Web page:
Having a proper sneaker collection is kind of like owning a nice car. You can customize and swap different components out to make it fully yours. For your car it might be different rims or a custom sound system. For you sneakers it might be different premium shoelaces from Lace Lab, or a completely new color scheme on a pair of classics like these Stan Smiths.
But above all, you have to put in the time to keep everything fresh. Although, unlike a car (unless you’re balling), you can keep adding sneakers to your collection. Getting new sneakers shouldn’t be a reason to let an older pair go to waste. It’s hard to justify the amount of time put into keeping your sneakers clean, swapping out your laces, or customizing the colorway if your shoes are bent out of shape. That’s where shoe trees come into the picture. Luckily, our extended family over at Angelus Direct has their very own shoe trees (size 6-13) to keep your sneakers in their proper shape.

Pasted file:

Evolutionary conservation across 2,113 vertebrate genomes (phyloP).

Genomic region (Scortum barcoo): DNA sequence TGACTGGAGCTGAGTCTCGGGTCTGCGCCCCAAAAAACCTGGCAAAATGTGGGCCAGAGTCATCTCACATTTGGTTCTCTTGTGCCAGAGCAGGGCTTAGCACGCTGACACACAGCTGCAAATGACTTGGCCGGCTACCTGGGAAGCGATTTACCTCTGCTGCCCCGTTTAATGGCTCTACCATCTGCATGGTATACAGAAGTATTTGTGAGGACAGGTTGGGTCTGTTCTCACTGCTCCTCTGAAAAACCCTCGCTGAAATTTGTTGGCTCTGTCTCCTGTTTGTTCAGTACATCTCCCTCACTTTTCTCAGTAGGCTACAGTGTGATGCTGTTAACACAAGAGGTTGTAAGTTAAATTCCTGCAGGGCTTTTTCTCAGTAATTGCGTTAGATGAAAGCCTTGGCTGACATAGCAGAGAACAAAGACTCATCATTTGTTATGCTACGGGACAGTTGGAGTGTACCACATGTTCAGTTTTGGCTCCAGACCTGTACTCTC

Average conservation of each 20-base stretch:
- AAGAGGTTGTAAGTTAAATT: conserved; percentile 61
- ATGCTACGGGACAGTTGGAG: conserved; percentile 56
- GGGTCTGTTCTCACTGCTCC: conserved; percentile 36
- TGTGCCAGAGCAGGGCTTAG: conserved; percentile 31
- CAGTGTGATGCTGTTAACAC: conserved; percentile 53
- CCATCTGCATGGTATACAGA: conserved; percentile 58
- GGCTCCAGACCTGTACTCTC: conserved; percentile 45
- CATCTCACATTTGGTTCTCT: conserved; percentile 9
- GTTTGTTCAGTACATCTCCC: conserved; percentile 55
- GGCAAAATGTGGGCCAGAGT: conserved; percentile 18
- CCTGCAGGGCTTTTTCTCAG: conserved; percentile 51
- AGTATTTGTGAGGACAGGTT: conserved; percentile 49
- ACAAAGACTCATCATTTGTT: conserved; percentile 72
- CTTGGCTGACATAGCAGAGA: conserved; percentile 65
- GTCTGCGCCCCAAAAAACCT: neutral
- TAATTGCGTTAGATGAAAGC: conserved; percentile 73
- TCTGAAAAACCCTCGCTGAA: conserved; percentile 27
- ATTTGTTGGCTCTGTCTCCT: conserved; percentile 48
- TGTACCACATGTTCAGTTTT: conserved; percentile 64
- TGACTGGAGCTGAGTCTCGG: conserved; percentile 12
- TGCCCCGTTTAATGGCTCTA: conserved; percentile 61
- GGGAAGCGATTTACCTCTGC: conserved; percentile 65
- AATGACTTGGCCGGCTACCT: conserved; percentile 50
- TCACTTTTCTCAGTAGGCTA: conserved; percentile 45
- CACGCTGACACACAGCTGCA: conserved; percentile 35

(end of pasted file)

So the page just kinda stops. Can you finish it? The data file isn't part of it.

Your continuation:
Our boy Davidgotkicks agrees. Check out his review over on his channel.
Depending on where you shop to keep your feet correct, you might have seen shoe trees being used before. A more run-of-the-mill spot is going to stuff balled up paper into sneakers, but a reputable sneaker boutique will probably use shoe trees for the floor models. There’s a reason for this—all that handling and touching is going to wear down the integrity of the sneaker over time, or at least for the season. People wouldn’t buy a sneaker if the floor model was messed up.
Eventually, footwear is going to get creases around toe and slowly lose shape over time. If this can happen when a shoe is just behind manhandled on display, imagine what your actual feet do to your sneakers.
Even when you wear socks, your feet will sweat when they’re covered by a pair of shoes. The longer you wear a pair, the more sweat and moisture is absorbed into the lining. That moisture eventually breaks down the interior and that’s how creases around the toebox start. But not to worry, if you are using a shoe tree, your sneakers will dry out in the original shape. So to combat the aging process on a pair of sneakers, you would want to use a shoe tree to preserve the original shape for as long as possible.
According to some of the “authorities” on shoe tree usage (there is such a thing), the ideal care routine for your footwear would involve letting your sneakers dry out for a day before using them again. If this sounds like you, then a shoe tree is right up your alley. For those ultra rare joints stored you have stored for their once-a-month appearance, you probably want to keep them laced up with a pair of shoe trees.